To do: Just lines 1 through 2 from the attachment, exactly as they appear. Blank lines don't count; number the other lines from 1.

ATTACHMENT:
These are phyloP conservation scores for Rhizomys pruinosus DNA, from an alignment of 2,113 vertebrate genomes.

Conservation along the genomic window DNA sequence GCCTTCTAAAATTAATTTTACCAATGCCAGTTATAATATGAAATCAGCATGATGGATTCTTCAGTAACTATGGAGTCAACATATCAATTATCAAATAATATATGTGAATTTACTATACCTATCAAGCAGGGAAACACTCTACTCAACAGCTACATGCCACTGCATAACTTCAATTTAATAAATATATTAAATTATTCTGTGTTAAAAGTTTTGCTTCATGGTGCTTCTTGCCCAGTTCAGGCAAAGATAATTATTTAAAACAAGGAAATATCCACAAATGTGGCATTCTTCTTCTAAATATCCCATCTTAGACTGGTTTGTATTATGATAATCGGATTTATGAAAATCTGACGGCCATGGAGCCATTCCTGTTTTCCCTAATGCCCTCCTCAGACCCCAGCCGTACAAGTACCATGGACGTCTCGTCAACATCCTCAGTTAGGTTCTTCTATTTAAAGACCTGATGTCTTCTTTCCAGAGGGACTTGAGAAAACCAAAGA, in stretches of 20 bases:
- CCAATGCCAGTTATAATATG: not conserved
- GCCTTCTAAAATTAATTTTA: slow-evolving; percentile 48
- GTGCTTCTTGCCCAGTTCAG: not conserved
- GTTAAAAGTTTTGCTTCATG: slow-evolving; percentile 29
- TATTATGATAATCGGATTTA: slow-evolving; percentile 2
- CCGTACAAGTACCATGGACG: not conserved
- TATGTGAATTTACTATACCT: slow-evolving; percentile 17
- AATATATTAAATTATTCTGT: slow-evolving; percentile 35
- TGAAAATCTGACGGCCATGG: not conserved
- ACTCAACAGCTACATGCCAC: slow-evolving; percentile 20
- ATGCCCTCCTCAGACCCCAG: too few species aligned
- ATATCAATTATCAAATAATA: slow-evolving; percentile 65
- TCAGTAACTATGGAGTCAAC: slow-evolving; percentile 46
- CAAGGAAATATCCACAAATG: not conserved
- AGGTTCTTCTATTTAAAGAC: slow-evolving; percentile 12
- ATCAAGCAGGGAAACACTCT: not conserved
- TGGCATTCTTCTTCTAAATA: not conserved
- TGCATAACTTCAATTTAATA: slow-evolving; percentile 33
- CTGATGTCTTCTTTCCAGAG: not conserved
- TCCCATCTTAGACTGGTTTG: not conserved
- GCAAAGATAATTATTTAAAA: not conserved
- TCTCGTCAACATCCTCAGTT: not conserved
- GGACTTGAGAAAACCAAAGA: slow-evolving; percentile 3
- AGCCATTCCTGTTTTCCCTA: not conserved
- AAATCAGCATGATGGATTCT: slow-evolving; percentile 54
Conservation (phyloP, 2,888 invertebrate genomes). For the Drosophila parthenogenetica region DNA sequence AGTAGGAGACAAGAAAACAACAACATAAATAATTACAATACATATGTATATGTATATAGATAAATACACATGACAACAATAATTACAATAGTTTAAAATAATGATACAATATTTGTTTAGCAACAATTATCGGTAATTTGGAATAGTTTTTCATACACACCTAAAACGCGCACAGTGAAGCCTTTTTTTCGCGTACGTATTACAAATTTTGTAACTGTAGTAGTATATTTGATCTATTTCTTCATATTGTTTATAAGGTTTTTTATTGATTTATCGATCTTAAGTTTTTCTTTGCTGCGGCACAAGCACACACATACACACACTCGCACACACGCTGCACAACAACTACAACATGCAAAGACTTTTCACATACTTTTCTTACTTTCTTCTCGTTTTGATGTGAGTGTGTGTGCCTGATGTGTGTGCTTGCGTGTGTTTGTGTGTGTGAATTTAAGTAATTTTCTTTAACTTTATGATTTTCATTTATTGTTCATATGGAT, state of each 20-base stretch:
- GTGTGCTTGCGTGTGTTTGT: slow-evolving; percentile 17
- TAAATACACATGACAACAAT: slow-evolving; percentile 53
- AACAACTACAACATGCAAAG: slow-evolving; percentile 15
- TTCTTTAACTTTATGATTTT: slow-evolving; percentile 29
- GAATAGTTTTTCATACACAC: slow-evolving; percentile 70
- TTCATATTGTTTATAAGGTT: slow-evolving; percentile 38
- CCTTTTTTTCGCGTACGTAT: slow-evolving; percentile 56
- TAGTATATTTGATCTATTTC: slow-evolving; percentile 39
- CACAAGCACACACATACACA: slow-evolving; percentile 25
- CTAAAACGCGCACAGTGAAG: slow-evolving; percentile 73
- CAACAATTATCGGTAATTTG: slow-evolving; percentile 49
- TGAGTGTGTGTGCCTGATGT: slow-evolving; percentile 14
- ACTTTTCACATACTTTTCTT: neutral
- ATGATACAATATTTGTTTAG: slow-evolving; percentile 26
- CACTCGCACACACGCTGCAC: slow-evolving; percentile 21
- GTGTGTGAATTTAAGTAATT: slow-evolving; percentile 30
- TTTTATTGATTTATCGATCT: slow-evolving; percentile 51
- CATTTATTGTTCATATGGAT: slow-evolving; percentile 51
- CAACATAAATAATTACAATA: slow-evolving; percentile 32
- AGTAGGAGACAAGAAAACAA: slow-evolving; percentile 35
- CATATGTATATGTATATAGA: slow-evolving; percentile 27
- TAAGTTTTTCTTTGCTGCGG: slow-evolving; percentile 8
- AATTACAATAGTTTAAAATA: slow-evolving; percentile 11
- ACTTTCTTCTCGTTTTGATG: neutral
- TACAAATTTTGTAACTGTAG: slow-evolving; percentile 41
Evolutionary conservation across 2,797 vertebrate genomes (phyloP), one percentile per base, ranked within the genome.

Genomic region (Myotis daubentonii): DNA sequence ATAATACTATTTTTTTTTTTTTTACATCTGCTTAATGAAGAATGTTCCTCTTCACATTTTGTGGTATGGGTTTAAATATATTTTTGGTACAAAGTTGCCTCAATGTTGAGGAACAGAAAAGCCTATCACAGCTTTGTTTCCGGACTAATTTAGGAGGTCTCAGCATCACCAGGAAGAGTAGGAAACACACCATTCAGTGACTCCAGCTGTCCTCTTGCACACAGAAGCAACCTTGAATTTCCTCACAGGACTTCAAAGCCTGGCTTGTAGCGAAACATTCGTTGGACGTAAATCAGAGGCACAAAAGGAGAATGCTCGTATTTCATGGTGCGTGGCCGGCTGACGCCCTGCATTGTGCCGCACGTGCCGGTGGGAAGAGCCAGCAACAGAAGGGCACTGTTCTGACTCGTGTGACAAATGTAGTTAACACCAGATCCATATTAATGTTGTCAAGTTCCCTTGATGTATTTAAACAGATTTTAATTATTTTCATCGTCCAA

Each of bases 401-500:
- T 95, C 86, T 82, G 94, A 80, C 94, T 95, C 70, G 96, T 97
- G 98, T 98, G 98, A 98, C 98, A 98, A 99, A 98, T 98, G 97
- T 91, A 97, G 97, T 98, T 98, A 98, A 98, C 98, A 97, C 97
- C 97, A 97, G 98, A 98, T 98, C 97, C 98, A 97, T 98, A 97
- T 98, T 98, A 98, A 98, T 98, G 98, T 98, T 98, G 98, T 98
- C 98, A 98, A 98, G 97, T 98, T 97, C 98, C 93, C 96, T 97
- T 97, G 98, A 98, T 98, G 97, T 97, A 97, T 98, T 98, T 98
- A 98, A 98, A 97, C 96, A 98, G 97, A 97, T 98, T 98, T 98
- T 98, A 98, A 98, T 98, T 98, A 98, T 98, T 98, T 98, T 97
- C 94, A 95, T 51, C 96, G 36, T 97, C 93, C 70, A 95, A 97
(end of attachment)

These are phyloP conservation scores for Rhizomys pruinosus DNA, from an alignment of 2,113 vertebrate genomes.

Conservation along the genomic window DNA sequence GCCTTCTAAAATTAATTTTACCAATGCCAGTTATAATATGAAATCAGCATGATGGATTCTTCAGTAACTATGGAGTCAACATATCAATTATCAAATAATATATGTGAATTTACTATACCTATCAAGCAGGGAAACACTCTACTCAACAGCTACATGCCACTGCATAACTTCAATTTAATAAATATATTAAATTATTCTGTGTTAAAAGTTTTGCTTCATGGTGCTTCTTGCCCAGTTCAGGCAAAGATAATTATTTAAAACAAGGAAATATCCACAAATGTGGCATTCTTCTTCTAAATATCCCATCTTAGACTGGTTTGTATTATGATAATCGGATTTATGAAAATCTGACGGCCATGGAGCCATTCCTGTTTTCCCTAATGCCCTCCTCAGACCCCAGCCGTACAAGTACCATGGACGTCTCGTCAACATCCTCAGTTAGGTTCTTCTATTTAAAGACCTGATGTCTTCTTTCCAGAGGGACTTGAGAAAACCAAAGA, in stretches of 20 bases: